Gianforte spokesman Aaron Flint commented that Greg Gianforte has “no opinion on the earth’s age.”
“It’s a really interesting issue and Horner raises the point that he doesn’t want to teach evolution in the private schools he supports,” Johnson says. “I don’t know if that’s true or not. I’ve heard that he wants to teach both evolution and creationism and let students make up their own minds.”
Poll shows Republicans winning State School Superintendent and State Auditor.
Both of these offices have long been held by the Democrats.
“In addition to the offices themselves, those positions are important because they serve on the land board,” Saldin says.
Poll shows 40 percent undecided in Supreme Court race.
“To me, this is just indicative of one of the reasons why it’s just a little unfortunate to be electing the judges,” Saldin says. “In this race you don’t have, as a voter, the cue of having the candidates identified as Republican or Democratic. That’s just a really helpful road sign for voters to be able to cast a more informed ballot. Without that, and without these candidates being able to talk about issues in the way that most political candidates talk about them in the context of campaign, there’s really just so little for voters to go on.”
“I believe that about 30,000 to 40,000 Montanans skipped the Supreme Court race last election, rather than vote for one,” Johnson says, and adds, “A lot of Montanans just say, ‘Well, I don’t know, so I’m not going to vote for either of them.’ We could see that happening again – there’s usually a huge drop-off for that race.”
“There have been some forums featuring those candidates and stories about those forums and voters can certainly find that information, hopefully will try to educate themselves about that race,” Mauk says.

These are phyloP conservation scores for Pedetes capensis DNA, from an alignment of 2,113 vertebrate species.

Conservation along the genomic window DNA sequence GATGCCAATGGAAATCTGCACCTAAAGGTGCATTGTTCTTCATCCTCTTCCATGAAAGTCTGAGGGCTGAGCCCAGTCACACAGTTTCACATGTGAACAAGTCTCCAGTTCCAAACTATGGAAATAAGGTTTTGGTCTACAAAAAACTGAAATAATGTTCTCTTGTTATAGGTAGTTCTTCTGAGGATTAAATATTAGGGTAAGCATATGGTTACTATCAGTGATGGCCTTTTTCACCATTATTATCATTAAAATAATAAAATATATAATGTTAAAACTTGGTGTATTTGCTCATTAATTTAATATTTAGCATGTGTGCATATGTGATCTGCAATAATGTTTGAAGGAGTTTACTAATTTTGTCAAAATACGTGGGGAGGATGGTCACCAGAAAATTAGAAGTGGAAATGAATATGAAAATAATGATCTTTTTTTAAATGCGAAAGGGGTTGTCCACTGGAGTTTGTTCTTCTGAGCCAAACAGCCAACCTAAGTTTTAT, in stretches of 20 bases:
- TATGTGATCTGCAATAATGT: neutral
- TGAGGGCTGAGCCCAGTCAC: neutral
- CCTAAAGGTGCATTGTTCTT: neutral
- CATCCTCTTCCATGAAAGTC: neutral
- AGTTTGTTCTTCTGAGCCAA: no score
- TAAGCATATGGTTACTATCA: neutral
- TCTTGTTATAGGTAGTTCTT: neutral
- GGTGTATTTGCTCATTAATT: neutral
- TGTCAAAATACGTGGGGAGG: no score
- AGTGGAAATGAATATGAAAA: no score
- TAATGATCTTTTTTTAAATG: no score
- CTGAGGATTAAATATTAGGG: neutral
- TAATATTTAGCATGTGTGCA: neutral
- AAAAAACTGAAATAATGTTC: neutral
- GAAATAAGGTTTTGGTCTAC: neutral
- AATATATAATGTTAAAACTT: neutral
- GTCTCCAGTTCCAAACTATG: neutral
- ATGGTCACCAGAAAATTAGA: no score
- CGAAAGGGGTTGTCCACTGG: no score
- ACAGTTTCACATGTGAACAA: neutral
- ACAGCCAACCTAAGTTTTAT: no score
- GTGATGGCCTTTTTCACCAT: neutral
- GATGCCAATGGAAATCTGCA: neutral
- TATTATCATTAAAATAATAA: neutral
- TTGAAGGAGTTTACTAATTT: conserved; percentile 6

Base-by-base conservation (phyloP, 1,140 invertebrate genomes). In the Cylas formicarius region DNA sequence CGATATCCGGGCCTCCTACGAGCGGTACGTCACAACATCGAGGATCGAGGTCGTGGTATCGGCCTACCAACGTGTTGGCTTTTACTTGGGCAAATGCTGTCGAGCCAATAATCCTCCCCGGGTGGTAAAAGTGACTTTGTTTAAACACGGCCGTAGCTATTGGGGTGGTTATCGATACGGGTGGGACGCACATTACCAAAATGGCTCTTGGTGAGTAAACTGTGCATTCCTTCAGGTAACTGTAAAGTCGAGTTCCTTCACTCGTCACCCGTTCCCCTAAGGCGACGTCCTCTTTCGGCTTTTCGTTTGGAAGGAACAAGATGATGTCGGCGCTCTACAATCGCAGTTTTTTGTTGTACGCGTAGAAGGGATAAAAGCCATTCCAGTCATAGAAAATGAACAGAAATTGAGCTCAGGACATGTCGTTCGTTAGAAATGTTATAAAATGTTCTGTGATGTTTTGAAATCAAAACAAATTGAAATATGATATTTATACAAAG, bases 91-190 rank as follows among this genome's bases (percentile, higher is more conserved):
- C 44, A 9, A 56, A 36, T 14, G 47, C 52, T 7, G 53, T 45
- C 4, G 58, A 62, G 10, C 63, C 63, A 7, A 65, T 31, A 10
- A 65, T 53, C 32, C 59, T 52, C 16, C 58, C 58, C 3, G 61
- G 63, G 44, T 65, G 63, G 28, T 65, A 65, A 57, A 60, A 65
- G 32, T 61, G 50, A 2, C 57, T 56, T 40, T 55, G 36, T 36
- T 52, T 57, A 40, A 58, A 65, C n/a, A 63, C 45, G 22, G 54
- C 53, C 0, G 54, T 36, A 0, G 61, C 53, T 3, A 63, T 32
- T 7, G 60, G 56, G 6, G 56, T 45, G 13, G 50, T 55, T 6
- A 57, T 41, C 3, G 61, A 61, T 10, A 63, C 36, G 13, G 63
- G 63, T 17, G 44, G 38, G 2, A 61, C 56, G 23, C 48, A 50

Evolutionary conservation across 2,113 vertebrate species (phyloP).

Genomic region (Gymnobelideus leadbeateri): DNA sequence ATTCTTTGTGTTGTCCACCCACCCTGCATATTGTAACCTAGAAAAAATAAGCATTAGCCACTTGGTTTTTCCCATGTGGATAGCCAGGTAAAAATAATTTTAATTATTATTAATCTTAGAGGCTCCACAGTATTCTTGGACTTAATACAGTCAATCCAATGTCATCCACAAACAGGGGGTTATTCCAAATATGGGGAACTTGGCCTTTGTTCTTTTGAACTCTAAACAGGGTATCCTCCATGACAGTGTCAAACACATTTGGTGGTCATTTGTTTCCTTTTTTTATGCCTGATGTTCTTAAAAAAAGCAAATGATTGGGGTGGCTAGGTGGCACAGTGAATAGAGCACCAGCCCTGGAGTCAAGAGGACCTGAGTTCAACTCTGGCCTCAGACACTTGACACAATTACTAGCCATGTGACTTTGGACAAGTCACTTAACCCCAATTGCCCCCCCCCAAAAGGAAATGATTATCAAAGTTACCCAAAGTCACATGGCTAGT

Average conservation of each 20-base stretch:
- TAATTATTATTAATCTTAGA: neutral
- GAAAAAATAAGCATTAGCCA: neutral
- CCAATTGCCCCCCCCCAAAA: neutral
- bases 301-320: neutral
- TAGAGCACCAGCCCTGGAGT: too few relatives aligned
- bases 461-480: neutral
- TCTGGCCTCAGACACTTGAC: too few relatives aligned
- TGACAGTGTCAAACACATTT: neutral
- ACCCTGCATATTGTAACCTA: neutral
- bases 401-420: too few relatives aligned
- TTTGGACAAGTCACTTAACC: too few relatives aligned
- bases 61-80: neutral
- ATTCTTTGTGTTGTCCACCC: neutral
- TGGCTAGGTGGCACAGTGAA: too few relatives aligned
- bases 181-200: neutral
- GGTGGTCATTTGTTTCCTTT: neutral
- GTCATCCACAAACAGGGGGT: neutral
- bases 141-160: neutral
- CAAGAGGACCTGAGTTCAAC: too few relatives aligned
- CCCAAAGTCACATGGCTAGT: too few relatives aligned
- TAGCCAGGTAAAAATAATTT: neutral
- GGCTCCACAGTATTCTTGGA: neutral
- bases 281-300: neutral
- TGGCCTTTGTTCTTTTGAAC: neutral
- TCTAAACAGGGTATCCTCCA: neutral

Concerns about election fraud in Montana have been raised by state Republicans.
Democratic party members have been going around offering to pick up voter’s ballots and deliver them for the voter to the election office.
“The accusation is that they’re doing it after they canvass the individual and say, ‘Are you going to vote Republican or Democrat?’” Johnson says. “Then offer to take their ballot to election headquarters. The question is, if someone is saying they’re going to vote Republican would they then toss those in the nearest garbage can and just take the Democrat’s votes to the election office? I don’t know. It’s an interesting question and it’s apparently legal under Montana law to do that. I’d be surprised if we don’t see a bill in the next Legislature to prohibit that.”
“I’ve often wondered why we don’t just put postage stamps on the ballots so people don’t have to pay for them to come back to the local election headquarters,” Johnson adds. “So far that hasn’t been done.”
"Campaign Beat" is hosted by MTPR's Sally Mauk, with UM Political Science Professor Rob Saldin, and former Capitol Reporter Chuck Johnson. Listen every Friday between 6:30 & 7:00 p.m. and again on Sunday at 11:00 a.m., or via podcast.